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I know I’ll probably catch some heat for saying so, but I disagree with characterizing being vegan as easy.


Being vegan isn’t easy, and we can know it isn’t easy because of the number of people who try it on and then leave off doing it. (We can know by the number of vegetarians who flirt with the idea for years too, as I did.) In that respect, it’s like quitting alcohol. Easy to talk about, and even easy to do for days at a time, but when the social situations encourage it, or when internal pressures make it easy to fall back on old habits, fall back on old habits we will.


Once a person fully accepts the moral value of other animals and understands the rights-based argument for veganism, then it becomes easier. But promoting it as “easy” isn’t helpful, I don’t think, because when people try it, and find that it isn’t at all easy for them, they may assume that they aren’t the kind of person who can be vegan. Sometimes vegans are thought of as being different kinds of people.


If you are vegan, or if you are a person who does things that others might not, especially such as commit large portions of your time to volunteer work, or missionary work, then you may have heard others say “I don’t know how you do it, you’re a special person, living the life you believe in. I wish I could be more like you.” Now, if you respond to this kind of statement by saying, “Oh, it’s easy, anyone can do it”, your words will likely have the affect of of criticizing the other person. After all, if it’s so easy, you are, in a way, implying that there’s something wrong with anyone who wouldn’t do as you do. That’s bound to be not helpful.


I also believe that’s there’s something else at work in the minds of those who ask “how do you do it?”  I believe that people want to be the best they can be, and that they want to be challenged to answer to their better angels. We all want to be special in some way.  When we tell others that whatever we do “is nothing, and anyone can do it” we cheapen the value of what we are doing, we make it less special and make it less likely that others will want do it too.


Better to say, “Yes, it can be difficult, but it is important to me, and I believe that it’s important to others, so I do what I can.” This is honest, and it is accepting of others, as they try to come to understand what they are able to do in their own lives.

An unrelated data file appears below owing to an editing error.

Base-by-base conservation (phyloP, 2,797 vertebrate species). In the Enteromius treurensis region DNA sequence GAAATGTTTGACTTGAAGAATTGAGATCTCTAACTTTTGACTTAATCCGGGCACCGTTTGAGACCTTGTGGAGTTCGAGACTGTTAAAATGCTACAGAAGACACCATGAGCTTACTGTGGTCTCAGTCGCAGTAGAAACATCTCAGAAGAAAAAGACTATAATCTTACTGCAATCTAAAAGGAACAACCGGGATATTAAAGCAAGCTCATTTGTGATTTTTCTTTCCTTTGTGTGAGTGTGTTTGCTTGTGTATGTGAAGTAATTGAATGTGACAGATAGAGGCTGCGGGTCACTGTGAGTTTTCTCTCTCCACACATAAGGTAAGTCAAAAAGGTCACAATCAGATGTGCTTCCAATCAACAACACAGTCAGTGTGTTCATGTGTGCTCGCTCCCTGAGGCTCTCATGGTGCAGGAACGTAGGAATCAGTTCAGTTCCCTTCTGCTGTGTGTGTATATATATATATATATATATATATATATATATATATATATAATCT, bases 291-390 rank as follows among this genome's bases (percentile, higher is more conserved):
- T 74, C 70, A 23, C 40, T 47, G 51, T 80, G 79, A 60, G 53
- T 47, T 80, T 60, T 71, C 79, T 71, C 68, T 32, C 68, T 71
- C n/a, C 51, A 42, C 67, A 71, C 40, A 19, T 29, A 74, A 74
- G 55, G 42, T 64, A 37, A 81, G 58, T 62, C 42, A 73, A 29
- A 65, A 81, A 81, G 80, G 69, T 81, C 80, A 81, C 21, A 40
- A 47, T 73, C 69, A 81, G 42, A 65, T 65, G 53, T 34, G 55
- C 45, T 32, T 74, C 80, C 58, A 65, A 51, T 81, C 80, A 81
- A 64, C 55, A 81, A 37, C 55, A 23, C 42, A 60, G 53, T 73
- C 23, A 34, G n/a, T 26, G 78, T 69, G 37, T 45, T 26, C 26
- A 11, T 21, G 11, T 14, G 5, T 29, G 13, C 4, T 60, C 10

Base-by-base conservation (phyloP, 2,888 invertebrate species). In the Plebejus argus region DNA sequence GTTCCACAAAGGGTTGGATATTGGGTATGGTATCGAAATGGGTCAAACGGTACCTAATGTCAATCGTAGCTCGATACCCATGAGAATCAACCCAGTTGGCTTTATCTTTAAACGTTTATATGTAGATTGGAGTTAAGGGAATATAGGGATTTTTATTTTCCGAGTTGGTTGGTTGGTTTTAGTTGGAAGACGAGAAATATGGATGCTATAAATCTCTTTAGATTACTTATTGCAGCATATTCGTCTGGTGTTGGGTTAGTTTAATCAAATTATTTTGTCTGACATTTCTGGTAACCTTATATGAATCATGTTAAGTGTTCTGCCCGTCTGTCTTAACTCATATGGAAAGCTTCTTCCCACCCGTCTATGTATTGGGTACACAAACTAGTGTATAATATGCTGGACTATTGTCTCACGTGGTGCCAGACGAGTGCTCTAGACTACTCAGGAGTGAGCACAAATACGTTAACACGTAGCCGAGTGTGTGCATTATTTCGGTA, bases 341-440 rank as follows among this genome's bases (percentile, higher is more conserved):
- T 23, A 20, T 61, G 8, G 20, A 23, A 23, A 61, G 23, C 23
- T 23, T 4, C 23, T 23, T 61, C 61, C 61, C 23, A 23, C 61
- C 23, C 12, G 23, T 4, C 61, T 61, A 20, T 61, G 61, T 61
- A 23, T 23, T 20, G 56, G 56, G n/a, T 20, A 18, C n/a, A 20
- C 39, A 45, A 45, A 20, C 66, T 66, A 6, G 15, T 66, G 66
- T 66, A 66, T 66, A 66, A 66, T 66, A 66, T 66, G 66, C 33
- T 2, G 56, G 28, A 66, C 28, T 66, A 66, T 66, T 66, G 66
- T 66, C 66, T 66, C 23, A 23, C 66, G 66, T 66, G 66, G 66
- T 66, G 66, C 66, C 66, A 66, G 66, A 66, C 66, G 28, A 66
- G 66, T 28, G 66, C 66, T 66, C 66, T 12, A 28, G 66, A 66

Now, there is a huge difference between that which is easy and that which is simple.


The best analogy I know of is long distance running. For example, running a marathon (26.2 miles/42.2 Kilometers) is quite simple: Quickly put one foot in front of the other over and over again until you cross the finish line. That’s about as simple a thing as a bipedal primate adapted to running can do. Obviously, especially to anyone who has tried, it isn’t easy at all.  The good news is that anyone (barring those with serious physical limitations) can do simple things, even when they are not at all easy to do.  My 82 year old mother completed marathons when she was 77. She and I walked 9 miles last Sunday.  It wasn’t easy, but it’s always worth the effort, and if she can do it, so can you.


Being vegan is simple: one just stops using other animals as things in every way possible. It’s simple, but I don’t think it is all that easy in a speciesist society. It’s still worth the effort though, and if I can do it, so can you.


Go Vegan.


The original can be viewed here: http://timgier.com/2011/01/13/is-being-vegan-easy/

Tags: animal, rights, vegan, vegetarian

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Interesting post, I wanted to talk about it......I find it very easy as far as food is concerned, no problem, there's always a solution. Although I put a post about palm oil, as for me it's not at all vegan, and I never have any product containing it, but the french online vegan shop (we are starting, so just have one!) sells many products containing palm oil....

 

But I have many questions as far as medicines are concerned:

imagine you have a serious illness and you have to take some medicine that, of course, has been tested on animals: what does a vegan do?

In fact, the problem is more general, as ALL MEDICINES ARE TESTED ON ANIMALS.......don't you ever have any medicine?

Another question is homeopathy: I always have homeopathic medicines. But, not long ago, I bought a book and discovered (maybe I knew it.....) that some homepathic medicines are made with animal products. What does a vegan do, if he's or she's ill and has to have that medicine?

thanks for your answers....... 

(by the way, Tim, you put that post twice! if you don't want people to get mixed up, you should maybe just keep this one!)

and I read there are animal products in.....tyres! did you know it? is it true?